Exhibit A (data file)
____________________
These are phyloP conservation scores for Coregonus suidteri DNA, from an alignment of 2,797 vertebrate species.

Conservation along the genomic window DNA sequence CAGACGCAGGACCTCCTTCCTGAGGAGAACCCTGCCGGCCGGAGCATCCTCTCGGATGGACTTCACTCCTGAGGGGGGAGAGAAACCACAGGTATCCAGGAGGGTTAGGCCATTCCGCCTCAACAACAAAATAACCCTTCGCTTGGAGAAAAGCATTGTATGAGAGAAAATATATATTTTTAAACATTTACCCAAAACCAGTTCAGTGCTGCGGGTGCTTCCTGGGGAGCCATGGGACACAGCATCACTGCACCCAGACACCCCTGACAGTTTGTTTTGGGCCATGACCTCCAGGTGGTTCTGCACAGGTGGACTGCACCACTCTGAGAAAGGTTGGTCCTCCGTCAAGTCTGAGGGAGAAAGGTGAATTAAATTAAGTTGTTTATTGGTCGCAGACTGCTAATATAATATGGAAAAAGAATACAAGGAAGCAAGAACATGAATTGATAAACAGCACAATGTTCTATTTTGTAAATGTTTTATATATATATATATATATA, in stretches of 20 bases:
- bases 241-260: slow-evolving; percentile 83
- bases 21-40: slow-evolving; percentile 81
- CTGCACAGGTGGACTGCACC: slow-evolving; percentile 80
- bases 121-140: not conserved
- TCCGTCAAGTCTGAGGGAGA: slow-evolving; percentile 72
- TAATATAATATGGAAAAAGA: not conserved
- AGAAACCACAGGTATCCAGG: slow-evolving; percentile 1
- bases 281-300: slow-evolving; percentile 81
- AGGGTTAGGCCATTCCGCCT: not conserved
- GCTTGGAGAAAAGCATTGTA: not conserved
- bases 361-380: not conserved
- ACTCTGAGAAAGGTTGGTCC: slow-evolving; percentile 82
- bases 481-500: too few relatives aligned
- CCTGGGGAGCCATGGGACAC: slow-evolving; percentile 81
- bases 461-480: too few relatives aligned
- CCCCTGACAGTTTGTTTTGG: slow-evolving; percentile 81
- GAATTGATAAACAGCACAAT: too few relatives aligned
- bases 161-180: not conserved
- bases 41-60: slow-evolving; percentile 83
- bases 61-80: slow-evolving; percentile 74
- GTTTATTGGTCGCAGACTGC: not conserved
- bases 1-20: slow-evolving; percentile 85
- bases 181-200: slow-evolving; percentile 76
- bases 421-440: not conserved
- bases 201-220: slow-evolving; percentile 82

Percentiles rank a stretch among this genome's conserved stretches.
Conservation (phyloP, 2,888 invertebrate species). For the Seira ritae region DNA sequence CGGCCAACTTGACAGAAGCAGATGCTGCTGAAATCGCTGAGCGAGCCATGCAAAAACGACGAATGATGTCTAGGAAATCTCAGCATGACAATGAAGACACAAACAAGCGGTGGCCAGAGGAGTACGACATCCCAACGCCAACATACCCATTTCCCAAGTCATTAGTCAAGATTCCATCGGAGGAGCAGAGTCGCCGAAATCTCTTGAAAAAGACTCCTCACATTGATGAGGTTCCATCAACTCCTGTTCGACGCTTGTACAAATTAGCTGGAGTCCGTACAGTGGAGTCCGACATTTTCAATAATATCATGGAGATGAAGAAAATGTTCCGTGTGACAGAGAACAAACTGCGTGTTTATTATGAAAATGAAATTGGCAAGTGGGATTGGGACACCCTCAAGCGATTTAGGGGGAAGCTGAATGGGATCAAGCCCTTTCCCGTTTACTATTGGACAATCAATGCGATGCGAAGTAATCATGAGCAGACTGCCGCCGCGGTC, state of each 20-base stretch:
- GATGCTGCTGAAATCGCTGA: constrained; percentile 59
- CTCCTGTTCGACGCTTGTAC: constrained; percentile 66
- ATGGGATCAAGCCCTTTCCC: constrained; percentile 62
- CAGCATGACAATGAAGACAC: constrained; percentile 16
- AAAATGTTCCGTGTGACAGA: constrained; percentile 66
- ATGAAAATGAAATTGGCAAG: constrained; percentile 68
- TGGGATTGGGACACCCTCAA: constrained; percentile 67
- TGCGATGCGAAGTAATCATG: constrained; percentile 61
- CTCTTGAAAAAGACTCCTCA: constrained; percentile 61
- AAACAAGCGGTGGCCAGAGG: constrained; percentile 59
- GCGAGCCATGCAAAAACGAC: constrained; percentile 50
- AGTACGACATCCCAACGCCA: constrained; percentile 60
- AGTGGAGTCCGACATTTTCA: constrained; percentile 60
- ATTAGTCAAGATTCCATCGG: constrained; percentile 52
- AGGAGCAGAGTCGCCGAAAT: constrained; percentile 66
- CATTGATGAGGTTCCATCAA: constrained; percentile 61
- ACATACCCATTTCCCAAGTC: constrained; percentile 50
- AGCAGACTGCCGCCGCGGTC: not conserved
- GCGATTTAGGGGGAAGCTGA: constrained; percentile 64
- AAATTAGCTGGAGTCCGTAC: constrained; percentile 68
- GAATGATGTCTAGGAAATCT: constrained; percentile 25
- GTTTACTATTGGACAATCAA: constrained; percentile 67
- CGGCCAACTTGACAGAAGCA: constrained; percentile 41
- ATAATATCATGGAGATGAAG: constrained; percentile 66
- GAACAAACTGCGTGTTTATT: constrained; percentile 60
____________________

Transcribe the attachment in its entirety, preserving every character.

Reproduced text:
These are phyloP conservation scores for Coregonus suidteri DNA, from an alignment of 2,797 vertebrate species.

Conservation along the genomic window DNA sequence CAGACGCAGGACCTCCTTCCTGAGGAGAACCCTGCCGGCCGGAGCATCCTCTCGGATGGACTTCACTCCTGAGGGGGGAGAGAAACCACAGGTATCCAGGAGGGTTAGGCCATTCCGCCTCAACAACAAAATAACCCTTCGCTTGGAGAAAAGCATTGTATGAGAGAAAATATATATTTTTAAACATTTACCCAAAACCAGTTCAGTGCTGCGGGTGCTTCCTGGGGAGCCATGGGACACAGCATCACTGCACCCAGACACCCCTGACAGTTTGTTTTGGGCCATGACCTCCAGGTGGTTCTGCACAGGTGGACTGCACCACTCTGAGAAAGGTTGGTCCTCCGTCAAGTCTGAGGGAGAAAGGTGAATTAAATTAAGTTGTTTATTGGTCGCAGACTGCTAATATAATATGGAAAAAGAATACAAGGAAGCAAGAACATGAATTGATAAACAGCACAATGTTCTATTTTGTAAATGTTTTATATATATATATATATATA, in stretches of 20 bases:
- bases 241-260: slow-evolving; percentile 83
- bases 21-40: slow-evolving; percentile 81
- CTGCACAGGTGGACTGCACC: slow-evolving; percentile 80
- bases 121-140: not conserved
- TCCGTCAAGTCTGAGGGAGA: slow-evolving; percentile 72
- TAATATAATATGGAAAAAGA: not conserved
- AGAAACCACAGGTATCCAGG: slow-evolving; percentile 1
- bases 281-300: slow-evolving; percentile 81
- AGGGTTAGGCCATTCCGCCT: not conserved
- GCTTGGAGAAAAGCATTGTA: not conserved
- bases 361-380: not conserved
- ACTCTGAGAAAGGTTGGTCC: slow-evolving; percentile 82
- bases 481-500: too few relatives aligned
- CCTGGGGAGCCATGGGACAC: slow-evolving; percentile 81
- bases 461-480: too few relatives aligned
- CCCCTGACAGTTTGTTTTGG: slow-evolving; percentile 81
- GAATTGATAAACAGCACAAT: too few relatives aligned
- bases 161-180: not conserved
- bases 41-60: slow-evolving; percentile 83
- bases 61-80: slow-evolving; percentile 74
- GTTTATTGGTCGCAGACTGC: not conserved
- bases 1-20: slow-evolving; percentile 85
- bases 181-200: slow-evolving; percentile 76
- bases 421-440: not conserved
- bases 201-220: slow-evolving; percentile 82

Percentiles rank a stretch among this genome's conserved stretches.
Conservation (phyloP, 2,888 invertebrate species). For the Seira ritae region DNA sequence CGGCCAACTTGACAGAAGCAGATGCTGCTGAAATCGCTGAGCGAGCCATGCAAAAACGACGAATGATGTCTAGGAAATCTCAGCATGACAATGAAGACACAAACAAGCGGTGGCCAGAGGAGTACGACATCCCAACGCCAACATACCCATTTCCCAAGTCATTAGTCAAGATTCCATCGGAGGAGCAGAGTCGCCGAAATCTCTTGAAAAAGACTCCTCACATTGATGAGGTTCCATCAACTCCTGTTCGACGCTTGTACAAATTAGCTGGAGTCCGTACAGTGGAGTCCGACATTTTCAATAATATCATGGAGATGAAGAAAATGTTCCGTGTGACAGAGAACAAACTGCGTGTTTATTATGAAAATGAAATTGGCAAGTGGGATTGGGACACCCTCAAGCGATTTAGGGGGAAGCTGAATGGGATCAAGCCCTTTCCCGTTTACTATTGGACAATCAATGCGATGCGAAGTAATCATGAGCAGACTGCCGCCGCGGTC, state of each 20-base stretch:
- GATGCTGCTGAAATCGCTGA: constrained; percentile 59
- CTCCTGTTCGACGCTTGTAC: constrained; percentile 66
- ATGGGATCAAGCCCTTTCCC: constrained; percentile 62
- CAGCATGACAATGAAGACAC: constrained; percentile 16
- AAAATGTTCCGTGTGACAGA: constrained; percentile 66
- ATGAAAATGAAATTGGCAAG: constrained; percentile 68
- TGGGATTGGGACACCCTCAA: constrained; percentile 67
- TGCGATGCGAAGTAATCATG: constrained; percentile 61
- CTCTTGAAAAAGACTCCTCA: constrained; percentile 61
- AAACAAGCGGTGGCCAGAGG: constrained; percentile 59
- GCGAGCCATGCAAAAACGAC: constrained; percentile 50
- AGTACGACATCCCAACGCCA: constrained; percentile 60
- AGTGGAGTCCGACATTTTCA: constrained; percentile 60
- ATTAGTCAAGATTCCATCGG: constrained; percentile 52
- AGGAGCAGAGTCGCCGAAAT: constrained; percentile 66
- CATTGATGAGGTTCCATCAA: constrained; percentile 61
- ACATACCCATTTCCCAAGTC: constrained; percentile 50
- AGCAGACTGCCGCCGCGGTC: not conserved
- GCGATTTAGGGGGAAGCTGA: constrained; percentile 64
- AAATTAGCTGGAGTCCGTAC: constrained; percentile 68
- GAATGATGTCTAGGAAATCT: constrained; percentile 25
- GTTTACTATTGGACAATCAA: constrained; percentile 67
- CGGCCAACTTGACAGAAGCA: constrained; percentile 41
- ATAATATCATGGAGATGAAG: constrained; percentile 66
- GAACAAACTGCGTGTTTATT: constrained; percentile 60